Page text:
Among the various 4G flavors, HSPA+ was the most prevalent, representing 22 percent of all smartphone sales. Deployed by AT&T and T-Mobile, HSPA+ got a huge boost in the fourth quarter from the iPhone 4S, which uses the high-speed technology on AT&T’s network.
In other 4G news:
- Cricket and Clearwire today announced that they have entered into a five-year wholesale agreement to leverage Clearwire’s forthcoming LTE Advanced-ready network to off-load services to supplement Cricket’s own LTE network. Cricket currently plans to deploy LTE across approximately two-thirds of its current network footprint over the next two to three years and to cover up to approximately 25 million POPs with LTE network technology in 2012. Leap currently has a 3G CDMA roaming agreement with Sprint–the deal allows Leap to sell Cricket-branded service in areas where it does not operate a network, effectively making Leap a Sprint MVNO.
- T-Mobile urged the FCC to make the entire 700 MHz band interoperable. T-Mobile argued, it would encourage LTE roaming and help the public-safety. The FCC next week will consider a notice of proposed rulemaking that looks at the potential for harmful interference to Lower 700 MHz B and C Block operations if the different parts of the Lower 700 MHz Band were made to be interoperable.
- Verizon Wireless hopes to include 10 million more Americans to use LTE by year’s end, introducing smartphones that are able to tap the faster network. The carrier has drawn just 5% of its customers to the faster network. “By the end of the year, our plan is to be in at least 400 markets across the country,” up from about 200 today, said David Small, Verizon Wireless’ chief technical officer. He said Alaska would be the only state without 4G LTE service before 2013. For the rest of 2012, Verizon will only unveil smartphones capable of running on its 4G LTE network. That statement suggests any new iPhone this year will be 4G LTE-capable.
By 2013, Verizon Wireless will reach 260 million Americans with 4G LTE, up from a prior estimate of 250 million, putting it ahead of rival AT&T, which is targeting 4G LTE coverage of about 150 million Americans by year end.
- Ofcom has given Everything Everywhere permission to use its existing 2G spectrum to launch an LTE network this year, long before the regulator holds the 4G auction, early next year in the 800 MHz and 2.6 GHz spectrum.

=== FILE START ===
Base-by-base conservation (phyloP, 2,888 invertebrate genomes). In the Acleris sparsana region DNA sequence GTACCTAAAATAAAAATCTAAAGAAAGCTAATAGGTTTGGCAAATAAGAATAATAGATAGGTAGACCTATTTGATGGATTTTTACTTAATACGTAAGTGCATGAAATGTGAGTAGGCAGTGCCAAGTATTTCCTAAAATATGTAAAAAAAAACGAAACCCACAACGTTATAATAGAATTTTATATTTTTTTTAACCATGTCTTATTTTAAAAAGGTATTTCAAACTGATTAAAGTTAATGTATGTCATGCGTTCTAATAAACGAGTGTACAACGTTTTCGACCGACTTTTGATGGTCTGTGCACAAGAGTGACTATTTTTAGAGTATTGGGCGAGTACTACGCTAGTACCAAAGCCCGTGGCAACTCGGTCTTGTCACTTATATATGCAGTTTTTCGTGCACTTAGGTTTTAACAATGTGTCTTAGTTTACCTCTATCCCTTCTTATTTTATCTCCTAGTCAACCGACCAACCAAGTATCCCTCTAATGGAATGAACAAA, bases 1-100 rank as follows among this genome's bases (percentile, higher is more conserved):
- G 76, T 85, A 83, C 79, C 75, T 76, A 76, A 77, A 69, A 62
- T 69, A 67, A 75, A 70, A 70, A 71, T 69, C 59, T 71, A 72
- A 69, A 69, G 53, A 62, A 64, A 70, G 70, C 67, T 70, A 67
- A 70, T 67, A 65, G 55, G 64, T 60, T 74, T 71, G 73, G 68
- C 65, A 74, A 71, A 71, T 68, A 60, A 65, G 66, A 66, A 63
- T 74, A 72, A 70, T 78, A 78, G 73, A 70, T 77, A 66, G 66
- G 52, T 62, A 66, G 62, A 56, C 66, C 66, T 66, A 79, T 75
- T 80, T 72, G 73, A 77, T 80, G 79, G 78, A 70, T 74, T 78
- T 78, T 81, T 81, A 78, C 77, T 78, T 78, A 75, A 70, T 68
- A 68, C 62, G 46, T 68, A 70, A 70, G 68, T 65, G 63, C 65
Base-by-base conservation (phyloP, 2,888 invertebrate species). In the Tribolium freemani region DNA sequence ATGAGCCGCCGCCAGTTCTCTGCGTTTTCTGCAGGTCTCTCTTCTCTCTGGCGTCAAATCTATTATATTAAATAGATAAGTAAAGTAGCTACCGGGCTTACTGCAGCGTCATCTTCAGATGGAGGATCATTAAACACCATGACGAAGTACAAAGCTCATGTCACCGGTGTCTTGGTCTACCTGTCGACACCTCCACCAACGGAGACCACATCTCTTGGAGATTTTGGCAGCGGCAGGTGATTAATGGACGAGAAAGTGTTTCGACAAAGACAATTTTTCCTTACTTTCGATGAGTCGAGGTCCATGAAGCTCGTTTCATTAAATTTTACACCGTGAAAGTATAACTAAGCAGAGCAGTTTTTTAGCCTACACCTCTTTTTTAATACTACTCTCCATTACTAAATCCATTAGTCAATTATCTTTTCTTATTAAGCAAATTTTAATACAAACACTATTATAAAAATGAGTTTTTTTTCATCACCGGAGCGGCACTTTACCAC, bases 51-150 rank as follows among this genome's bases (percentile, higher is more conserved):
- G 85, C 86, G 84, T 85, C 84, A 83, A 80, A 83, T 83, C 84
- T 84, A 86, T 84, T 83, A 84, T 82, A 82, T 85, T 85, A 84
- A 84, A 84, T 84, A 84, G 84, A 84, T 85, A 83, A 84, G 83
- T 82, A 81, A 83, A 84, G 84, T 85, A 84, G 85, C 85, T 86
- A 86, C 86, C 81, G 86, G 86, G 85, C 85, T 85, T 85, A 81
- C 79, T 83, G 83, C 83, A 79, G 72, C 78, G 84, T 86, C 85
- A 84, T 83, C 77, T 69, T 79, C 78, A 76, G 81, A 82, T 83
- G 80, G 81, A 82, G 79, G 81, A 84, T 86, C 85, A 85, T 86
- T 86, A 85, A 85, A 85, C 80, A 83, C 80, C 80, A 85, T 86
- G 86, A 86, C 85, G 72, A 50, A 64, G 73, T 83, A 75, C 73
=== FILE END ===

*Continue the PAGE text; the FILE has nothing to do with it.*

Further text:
The United States is currently the leader in LTE deployments:
- Verizon this week said it aims to double its number of LTE markets to 400 by the end of this year and will cover more than 260 million Americans by the end of 2012.
- AT&T launched about a dozen new LTE markets this week and is now available in 26 markets to 74 million consumers. AT&T expects its LTE deployment to be largely complete by year-end 2013. Their HSPA network currently covers covering nearly 250 million people.
- T-Mobile expects broad deployment of LTE beginning next year, with service in the vast majority of the top 50 markets and 20 MHz service in 75 percent of the top 25 markets, using the AWS band. T-Mobile’s current 4G network, based on HSPA+ and HSPA+ 42 (combining two carriers), currently covers 200 million people in 225 markets.
- Sprint’s LTE service won’t start until mid 2012, with FD-LTE service on the AWS band and auxillary broadband service in urban centers using Clearwire’s TD-LTE service in 2013. Approximately 15 4G LTE devices are currently on track to be launched in 2012 including handsets, tablets and data cards.
In Q4 2011, the US had just over 5.6 million LTE subscribers, comprising 64% of the 8.8 million users globally. Japan follows with 1.1 million LTE subscribers, or 13% of the global total, and South Korea ranks third with 740,000 subscribers, accounting for 8% of the worldwide figure.